The Houston Rockets have had the luxury of paying their starting small forward less than a million dollars for each of his first three seasons, and the team could opt to do the same for the 2014-15 season.
Chandler Parsons has improved each year he’s been in the league. Check out the numbers:
2011-12: 9.5 points, 4.8 rebounds, 2.1 assists, 45/34/55 (FG/3pt/FT%)
2012-13: 15.5 points, 5.3 rebounds, 3.5 assists, 49/39/73
2013-14: 16.6 points, 5.5 rebounds, 4.0 assists. 47/37/74
Although Parsons will probably never break into the top tier of small forwards (Kevin Durant, LeBron James, Carmelo Anthony), he’s already among the second tier of 3’s, which means he’ll command big money in free agency.
Check out the contracts that similar players signed when they hit the open market:
Luol Deng (2008): six years, $71 million
Trevor Ariza (2009): five years, $34 million
Nicolas Batum (2012): four years, $46 million
DeMar DeRozan (2013): four years, $38 million
Andre Iguodala (2013): four years, $48 million
The NBA as a whole has become more diligent in terms of giving out contracts, with teams no longer throwing out long-term, max-level deals to borderline All-Stars (remember when Rashard Lewis was given a six-year, $118 million deal?). The deals that guys like DeRozan and Jeff Teague (four years, $32 million) commanded in free agency are clear examples of general managers becoming savvier with their money (although I bet DeRozan wished he didn’t sign that extension in 2013).
However, it comes down to how much Houston is willing to offer Parsons. If the Rockets pick up Parsons’ $915,000 team option for the 2014-15 season, then Parsons will become a restricted free agent in the summer of 2015, meaning other teams can sign him to an offer sheet that Houston would have to match to retain him. With so many teams clearing cap room for 2015 (when Kevin Love and Rajon Rondo hit the market), Parsons will almost certainly be offered above-market value by a team that missed out on a max-level guy.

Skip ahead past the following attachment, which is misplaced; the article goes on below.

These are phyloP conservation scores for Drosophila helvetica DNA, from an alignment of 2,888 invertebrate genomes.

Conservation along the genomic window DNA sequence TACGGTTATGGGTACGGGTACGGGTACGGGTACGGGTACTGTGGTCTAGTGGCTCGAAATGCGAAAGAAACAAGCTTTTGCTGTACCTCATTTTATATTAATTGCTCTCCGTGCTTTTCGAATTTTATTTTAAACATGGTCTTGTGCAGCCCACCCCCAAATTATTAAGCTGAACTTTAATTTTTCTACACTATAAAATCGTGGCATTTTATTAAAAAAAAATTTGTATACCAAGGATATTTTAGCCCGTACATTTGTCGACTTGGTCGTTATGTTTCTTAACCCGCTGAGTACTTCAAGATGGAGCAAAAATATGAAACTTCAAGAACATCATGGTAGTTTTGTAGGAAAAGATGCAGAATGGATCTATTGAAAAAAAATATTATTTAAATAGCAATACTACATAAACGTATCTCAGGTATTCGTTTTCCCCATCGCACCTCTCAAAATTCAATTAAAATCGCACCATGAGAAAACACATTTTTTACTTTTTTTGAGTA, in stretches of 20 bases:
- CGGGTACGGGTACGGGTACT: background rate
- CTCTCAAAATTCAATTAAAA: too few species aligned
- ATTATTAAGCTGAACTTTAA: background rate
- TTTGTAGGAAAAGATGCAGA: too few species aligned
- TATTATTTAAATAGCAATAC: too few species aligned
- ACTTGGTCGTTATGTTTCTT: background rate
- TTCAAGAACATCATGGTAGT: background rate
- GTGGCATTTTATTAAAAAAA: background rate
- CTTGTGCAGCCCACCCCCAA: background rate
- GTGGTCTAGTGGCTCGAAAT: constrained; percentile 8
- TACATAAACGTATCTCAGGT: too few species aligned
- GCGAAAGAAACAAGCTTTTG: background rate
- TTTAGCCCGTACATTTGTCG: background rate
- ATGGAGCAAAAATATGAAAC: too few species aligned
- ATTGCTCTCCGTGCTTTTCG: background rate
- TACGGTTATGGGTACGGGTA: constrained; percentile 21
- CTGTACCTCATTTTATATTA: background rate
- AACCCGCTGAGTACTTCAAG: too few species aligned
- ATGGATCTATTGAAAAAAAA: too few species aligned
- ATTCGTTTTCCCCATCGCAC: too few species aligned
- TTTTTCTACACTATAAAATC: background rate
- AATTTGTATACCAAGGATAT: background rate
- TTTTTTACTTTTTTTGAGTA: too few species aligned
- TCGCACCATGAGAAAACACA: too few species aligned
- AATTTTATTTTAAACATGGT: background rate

If the Rockets decide to negotiate with Parsons this summer, the team will be in the driver’s seat, as opposed to leaving it up to a handful of desperate suitors. To sign Parsons this summer, the Rockets will need to move Jeremy Lin and/or Omer Asik, who both have a cap number over $8 million for the 2014-15 season.
If there is any validity to the Carmelo Anthony rumor, it seems likely that the Rockets would include Parsons in a sign-and-trade deal with the New York Knicks, although it’s possible that the team chooses to hold onto Parsons and include starting power forward Terrence Jones instead. To me, including Jones would be the ideal situation, but Parsons would have to take below-market value to stay in Houston and chase a ring if the team deals for Melo.
Daryl Morey is one of the most creative and intelligent minds in the NBA, so Rockets fans should have faith that he’ll make the right move. That being said, I don’t envy the decision he’ll have to make.